With regulators not “nimble” enough to adapt to the fast changing world of technology, those concerned about maintaining their online privacy should consider turning to decentralized technology, according to a leading Republican politician.
In an op-ed in the New York Times on Sunday, U.S. House of Representatives minority leader Kevin McCarthy argued that it’s clear governments and regulators are not able to effectively protect citizens’ from platforms like Facebook and Google “exploiting and selling our data.”
There are already in place (in the U.S., at least) laws punishing those that read others’ post or healthcare records, he said, So why should online privacy be treated differently?
It should not, according to McCarthy. However, neither should we expect government to “singularly and effectively do the job for us.”
Seemingly simple “brute” solutions like breaking up tech giants into smaller entities, as some politicians have proposed, may not actually end up increasing data security, he said. “Invasive” regulation, meanwhile, may effectively protect the bigger incumbents, while shutting out smaller firms.
“Unsurprisingly, these remedies lean on the premise that only government can solve market inefficiencies that lead to irresponsible corporate behavior. I don’t think we should feel confident that the bureaucratic leviathan has what it takes to develop or enforce nimble responses to rapid change in the technology industry.”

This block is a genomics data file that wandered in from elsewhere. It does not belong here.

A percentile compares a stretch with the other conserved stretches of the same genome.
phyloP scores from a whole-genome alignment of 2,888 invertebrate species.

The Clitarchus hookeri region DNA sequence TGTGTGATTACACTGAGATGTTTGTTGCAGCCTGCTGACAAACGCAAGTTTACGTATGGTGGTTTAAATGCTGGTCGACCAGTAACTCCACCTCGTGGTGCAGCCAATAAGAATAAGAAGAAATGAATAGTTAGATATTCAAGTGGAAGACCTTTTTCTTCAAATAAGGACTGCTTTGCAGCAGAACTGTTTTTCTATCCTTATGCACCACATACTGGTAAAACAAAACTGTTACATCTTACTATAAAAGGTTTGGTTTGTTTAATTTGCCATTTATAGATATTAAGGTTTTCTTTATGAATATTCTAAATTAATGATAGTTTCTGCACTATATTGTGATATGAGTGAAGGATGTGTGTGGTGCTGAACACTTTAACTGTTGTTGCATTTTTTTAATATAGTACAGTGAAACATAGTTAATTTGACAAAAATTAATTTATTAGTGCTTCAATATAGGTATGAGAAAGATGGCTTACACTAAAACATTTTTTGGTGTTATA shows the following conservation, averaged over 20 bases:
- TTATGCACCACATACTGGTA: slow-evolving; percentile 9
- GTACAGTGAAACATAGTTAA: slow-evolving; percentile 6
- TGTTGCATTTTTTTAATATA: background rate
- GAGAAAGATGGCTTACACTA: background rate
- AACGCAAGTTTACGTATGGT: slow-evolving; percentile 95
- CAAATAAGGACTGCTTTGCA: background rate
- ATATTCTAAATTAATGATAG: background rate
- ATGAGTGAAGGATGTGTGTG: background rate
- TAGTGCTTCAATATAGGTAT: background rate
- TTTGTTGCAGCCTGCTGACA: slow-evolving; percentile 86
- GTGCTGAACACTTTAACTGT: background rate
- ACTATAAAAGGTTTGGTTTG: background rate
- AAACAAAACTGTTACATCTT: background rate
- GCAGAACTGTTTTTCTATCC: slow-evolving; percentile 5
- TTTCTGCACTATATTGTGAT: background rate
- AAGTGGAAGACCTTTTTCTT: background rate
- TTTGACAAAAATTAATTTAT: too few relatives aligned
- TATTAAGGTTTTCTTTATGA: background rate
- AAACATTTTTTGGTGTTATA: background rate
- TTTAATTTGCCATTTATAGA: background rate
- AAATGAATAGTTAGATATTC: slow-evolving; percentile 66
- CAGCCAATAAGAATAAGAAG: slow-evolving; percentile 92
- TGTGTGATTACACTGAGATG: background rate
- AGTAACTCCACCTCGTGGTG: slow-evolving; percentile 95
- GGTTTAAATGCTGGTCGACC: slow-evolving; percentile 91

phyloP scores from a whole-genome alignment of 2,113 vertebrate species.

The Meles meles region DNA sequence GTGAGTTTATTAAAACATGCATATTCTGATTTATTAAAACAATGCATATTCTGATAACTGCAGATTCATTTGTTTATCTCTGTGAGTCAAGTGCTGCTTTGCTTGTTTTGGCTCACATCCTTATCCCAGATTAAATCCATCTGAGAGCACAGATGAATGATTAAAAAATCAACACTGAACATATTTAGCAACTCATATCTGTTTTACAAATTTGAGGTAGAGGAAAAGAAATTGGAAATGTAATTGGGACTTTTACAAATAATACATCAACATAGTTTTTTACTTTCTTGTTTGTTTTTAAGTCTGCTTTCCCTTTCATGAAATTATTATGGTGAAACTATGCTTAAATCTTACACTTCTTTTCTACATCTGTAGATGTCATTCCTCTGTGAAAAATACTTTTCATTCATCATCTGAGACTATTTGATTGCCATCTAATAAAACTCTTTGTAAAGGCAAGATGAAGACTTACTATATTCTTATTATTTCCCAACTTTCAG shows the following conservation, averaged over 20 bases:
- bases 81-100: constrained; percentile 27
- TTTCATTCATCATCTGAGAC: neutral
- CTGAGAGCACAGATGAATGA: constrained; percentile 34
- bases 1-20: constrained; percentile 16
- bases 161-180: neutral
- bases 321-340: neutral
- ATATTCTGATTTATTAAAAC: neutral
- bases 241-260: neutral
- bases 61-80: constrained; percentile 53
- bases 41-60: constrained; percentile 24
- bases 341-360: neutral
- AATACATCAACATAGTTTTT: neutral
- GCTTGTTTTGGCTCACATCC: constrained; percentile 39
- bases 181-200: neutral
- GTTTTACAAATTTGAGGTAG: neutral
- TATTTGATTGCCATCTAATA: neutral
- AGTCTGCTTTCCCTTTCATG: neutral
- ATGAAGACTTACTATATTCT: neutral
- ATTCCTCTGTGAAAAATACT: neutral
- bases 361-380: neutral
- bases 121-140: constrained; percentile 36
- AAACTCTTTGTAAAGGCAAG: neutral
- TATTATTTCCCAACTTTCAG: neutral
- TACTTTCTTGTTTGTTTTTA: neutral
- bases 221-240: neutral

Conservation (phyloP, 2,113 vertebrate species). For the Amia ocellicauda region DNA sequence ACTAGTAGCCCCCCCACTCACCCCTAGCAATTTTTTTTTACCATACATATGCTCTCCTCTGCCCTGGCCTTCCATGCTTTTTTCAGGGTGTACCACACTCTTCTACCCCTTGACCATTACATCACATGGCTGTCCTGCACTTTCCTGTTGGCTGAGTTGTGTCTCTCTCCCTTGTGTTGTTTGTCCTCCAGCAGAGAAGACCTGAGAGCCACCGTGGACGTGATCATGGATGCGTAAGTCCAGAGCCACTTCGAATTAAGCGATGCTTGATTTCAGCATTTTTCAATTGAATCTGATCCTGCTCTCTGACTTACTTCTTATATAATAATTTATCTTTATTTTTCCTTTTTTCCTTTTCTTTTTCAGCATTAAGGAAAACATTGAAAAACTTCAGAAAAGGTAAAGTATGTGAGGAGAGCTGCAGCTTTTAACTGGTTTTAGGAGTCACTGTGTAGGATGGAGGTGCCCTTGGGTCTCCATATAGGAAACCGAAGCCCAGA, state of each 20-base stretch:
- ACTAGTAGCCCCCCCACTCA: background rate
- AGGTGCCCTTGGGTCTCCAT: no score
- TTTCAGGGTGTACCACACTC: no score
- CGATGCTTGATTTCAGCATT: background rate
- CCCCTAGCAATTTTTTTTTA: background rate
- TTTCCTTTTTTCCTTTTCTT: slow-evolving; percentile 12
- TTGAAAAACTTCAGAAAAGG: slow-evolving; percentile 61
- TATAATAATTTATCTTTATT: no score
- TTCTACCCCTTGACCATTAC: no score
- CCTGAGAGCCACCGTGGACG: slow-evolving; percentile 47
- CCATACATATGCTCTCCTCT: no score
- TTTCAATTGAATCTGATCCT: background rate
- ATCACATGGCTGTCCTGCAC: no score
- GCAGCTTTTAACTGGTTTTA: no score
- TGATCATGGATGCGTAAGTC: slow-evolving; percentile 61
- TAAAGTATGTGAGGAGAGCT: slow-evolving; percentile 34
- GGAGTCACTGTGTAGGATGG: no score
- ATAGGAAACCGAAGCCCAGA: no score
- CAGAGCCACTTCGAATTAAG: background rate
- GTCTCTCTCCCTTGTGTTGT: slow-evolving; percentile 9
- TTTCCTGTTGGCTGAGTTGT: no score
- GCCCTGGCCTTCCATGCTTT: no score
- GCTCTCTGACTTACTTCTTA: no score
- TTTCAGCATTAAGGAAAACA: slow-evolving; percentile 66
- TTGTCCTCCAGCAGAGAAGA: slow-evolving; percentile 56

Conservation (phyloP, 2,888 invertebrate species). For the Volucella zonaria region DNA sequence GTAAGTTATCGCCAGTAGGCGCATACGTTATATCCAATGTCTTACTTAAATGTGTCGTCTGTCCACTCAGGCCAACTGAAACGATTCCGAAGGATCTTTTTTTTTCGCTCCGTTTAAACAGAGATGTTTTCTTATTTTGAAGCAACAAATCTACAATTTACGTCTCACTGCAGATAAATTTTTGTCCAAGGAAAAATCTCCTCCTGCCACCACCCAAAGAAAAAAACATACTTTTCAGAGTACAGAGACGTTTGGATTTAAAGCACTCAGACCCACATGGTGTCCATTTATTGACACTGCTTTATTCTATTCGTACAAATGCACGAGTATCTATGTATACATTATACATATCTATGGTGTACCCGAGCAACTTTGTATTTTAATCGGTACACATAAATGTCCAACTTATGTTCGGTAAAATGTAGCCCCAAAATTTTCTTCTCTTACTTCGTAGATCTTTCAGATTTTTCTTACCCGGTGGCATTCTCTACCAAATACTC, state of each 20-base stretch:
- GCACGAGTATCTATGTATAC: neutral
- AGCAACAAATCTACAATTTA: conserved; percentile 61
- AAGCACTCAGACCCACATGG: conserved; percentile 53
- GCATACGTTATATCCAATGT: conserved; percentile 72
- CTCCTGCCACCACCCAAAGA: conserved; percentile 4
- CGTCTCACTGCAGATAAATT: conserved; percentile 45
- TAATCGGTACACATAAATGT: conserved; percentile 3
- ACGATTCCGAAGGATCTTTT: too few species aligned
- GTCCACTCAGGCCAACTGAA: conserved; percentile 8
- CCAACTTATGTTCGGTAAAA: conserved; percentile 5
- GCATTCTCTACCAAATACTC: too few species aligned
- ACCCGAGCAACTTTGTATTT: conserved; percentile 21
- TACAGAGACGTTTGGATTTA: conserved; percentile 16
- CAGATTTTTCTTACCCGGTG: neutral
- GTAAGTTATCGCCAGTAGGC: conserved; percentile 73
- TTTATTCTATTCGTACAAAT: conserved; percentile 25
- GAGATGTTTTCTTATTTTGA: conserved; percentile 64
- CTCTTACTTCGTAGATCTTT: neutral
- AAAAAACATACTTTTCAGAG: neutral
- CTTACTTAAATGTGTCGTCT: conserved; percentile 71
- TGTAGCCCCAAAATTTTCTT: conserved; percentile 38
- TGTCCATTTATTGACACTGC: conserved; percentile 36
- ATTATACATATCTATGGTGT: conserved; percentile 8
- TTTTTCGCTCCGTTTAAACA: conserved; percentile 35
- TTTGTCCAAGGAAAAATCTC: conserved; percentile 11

Instead, the minority leader argued that a solution may lie in the free market, and decentralized “cryptonetworks.”
With most current web platforms, user data is controlled by the platform and users are opened up to “privacy invasions,” McCarthy said. Whereas with a decentralized network, user data is encrypted on blockchains, enabling users to control access to their information and removing the need to trust third parties.
According to McCarthy, blockchain technology is “capable of delivering stronger data security, portability and privacy for every user.”
As an added benefit, the open-source nature of many blockchains makes it easy for communities to create new networks if they feel the current system fails to provide adequate protections, thus competition gets a boost, McCarthy concluded.